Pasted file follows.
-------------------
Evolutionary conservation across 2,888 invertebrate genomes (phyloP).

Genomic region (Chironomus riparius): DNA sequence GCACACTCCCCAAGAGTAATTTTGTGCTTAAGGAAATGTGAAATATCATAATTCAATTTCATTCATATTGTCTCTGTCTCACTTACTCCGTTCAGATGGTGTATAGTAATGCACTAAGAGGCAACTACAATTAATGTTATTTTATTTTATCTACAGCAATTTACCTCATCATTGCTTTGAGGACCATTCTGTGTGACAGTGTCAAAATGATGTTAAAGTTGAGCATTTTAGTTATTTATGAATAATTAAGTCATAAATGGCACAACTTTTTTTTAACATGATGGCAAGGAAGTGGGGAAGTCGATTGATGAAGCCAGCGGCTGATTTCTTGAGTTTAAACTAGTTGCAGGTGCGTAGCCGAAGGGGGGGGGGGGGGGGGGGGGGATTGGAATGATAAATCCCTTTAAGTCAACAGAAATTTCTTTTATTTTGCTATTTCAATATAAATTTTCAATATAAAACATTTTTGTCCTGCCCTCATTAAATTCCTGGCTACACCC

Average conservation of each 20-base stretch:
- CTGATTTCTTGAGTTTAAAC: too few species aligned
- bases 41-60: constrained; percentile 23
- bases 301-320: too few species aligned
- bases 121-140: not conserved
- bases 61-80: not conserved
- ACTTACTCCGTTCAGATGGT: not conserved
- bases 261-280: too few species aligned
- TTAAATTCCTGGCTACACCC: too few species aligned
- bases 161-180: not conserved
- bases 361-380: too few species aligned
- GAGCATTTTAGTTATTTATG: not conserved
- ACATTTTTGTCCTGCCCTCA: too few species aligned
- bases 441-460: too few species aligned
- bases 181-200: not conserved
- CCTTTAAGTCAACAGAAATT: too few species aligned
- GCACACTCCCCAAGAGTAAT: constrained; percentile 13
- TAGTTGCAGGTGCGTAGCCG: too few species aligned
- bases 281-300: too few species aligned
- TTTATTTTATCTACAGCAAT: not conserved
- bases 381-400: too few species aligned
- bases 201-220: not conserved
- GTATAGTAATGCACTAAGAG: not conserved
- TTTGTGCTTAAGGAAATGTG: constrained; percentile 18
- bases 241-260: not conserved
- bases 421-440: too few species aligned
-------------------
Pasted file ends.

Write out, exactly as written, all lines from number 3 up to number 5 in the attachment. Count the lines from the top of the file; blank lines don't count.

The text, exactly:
Average conservation of each 20-base stretch:
- CTGATTTCTTGAGTTTAAAC: too few species aligned
- bases 41-60: constrained; percentile 23